Nativity Scenes

Here are some slow downloads for Christmas eye candy.  These are nativity scenes from the New York Metropolitan Museum of art online.  There are not many of these before around 1300-1400 which I equate with the time when the increase of the Christian population in Christendom was very important.  Before this time the emphasis was on the crucifixion.

Illuminated manuscripts “which are among the finest works of Armenian art as the “Word” have been the primary focus of veneration in the Armenian Church since its founding in the early fourth century. In the fifteenth century under Mongol domination in the region of Khizan near Lake Van (now in Turkey), Armenian artists developed the dramatic narrative style of illumination seen here.  Colophons, notations in the text, identify this gospel as written by the scribe Margar for the Monastery of St. George at Mokk’ at the order of Bishop Sion.  Typical for Armenian gospels, the illuminations of the life of Christ are grouped at the beginning of the text before the Canon Tables with an evangelist’s portrait introducing each gospel.armeniannativity

 

In Italy at around the same time, wealthy patrons sponsored Nativity Scenes from the best artists:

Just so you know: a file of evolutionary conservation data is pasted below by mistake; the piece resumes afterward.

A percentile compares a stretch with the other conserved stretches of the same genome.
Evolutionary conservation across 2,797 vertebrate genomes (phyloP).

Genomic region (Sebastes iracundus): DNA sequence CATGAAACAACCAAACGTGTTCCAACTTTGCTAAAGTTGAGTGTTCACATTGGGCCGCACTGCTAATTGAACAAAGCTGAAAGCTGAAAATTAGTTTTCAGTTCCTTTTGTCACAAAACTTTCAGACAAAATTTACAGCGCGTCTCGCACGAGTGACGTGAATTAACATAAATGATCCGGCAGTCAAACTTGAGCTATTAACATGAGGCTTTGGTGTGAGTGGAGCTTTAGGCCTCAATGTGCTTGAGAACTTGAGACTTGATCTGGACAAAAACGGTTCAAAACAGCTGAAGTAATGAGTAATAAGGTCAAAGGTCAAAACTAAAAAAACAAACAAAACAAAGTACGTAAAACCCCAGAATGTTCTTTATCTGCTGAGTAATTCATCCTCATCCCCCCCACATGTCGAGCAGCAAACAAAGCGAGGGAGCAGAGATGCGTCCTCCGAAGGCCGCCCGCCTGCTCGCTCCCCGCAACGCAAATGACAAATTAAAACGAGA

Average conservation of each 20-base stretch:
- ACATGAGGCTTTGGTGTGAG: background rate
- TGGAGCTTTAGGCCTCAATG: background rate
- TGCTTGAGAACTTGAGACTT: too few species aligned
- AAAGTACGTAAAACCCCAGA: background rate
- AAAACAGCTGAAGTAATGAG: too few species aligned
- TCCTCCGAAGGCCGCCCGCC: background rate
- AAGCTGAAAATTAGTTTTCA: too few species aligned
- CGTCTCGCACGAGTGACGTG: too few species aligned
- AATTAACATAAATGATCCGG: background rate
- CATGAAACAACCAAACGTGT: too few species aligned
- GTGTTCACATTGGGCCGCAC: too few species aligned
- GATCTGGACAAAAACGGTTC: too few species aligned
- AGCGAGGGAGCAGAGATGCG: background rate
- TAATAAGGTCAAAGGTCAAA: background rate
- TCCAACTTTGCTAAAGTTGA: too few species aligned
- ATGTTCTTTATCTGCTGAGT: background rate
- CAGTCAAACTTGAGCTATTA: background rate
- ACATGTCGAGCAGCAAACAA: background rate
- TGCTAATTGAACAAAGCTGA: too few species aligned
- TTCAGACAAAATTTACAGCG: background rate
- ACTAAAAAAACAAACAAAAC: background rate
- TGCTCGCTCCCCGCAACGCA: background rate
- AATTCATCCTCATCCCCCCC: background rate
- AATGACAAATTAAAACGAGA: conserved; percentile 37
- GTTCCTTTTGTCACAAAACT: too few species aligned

nativityItaly1400s

 

nativity 1320Florence

 

Fine enamelware made in workshops in Cologne in the 1300’s.

nativitydypticenamel.jpg

Diptych with Scenes of the Annunciation, Nativity, Crucifixion, and Resurrection

Date: 1300–1325
Geography: Made in Cologne, Germany
Culture: German
Medium: Silver gilt with translucent and opaque enamels
Dimensions: Overall (opened): 2 3/8 x 3 3/8 x 5/16 in. (6.1 x 8.6 x 0.8 cm) Overall (Closed): 2 3/8 x 1 3/4 x 1/2 in. (6.1 x 4.5 x 1.2 cm)
Classification: Enamels-Translucent
Credit Line: Gift of Ruth Blumka, 1980
“An outstanding example of Gothic goldsmiths’ work and enameling, this small devotional diptych achieves a gemlike quality through its accomplished technique and graceful style. The outer scenes of the Crucifixion and the Resurrection are executed in translucent enamel with details in opaque enamel, while the inner scenes of the Annunciation and the Nativity are in the form of cast reliefs. The diptych generally has been attributed to either a Parisian or a Cologne workshop. The unusual inclusion of a midwife in the Nativity scene is an iconographic peculiarity that appears for the most part to have been of Austrian origin. The essential stylistic qualities of the work link it with Cologne.”

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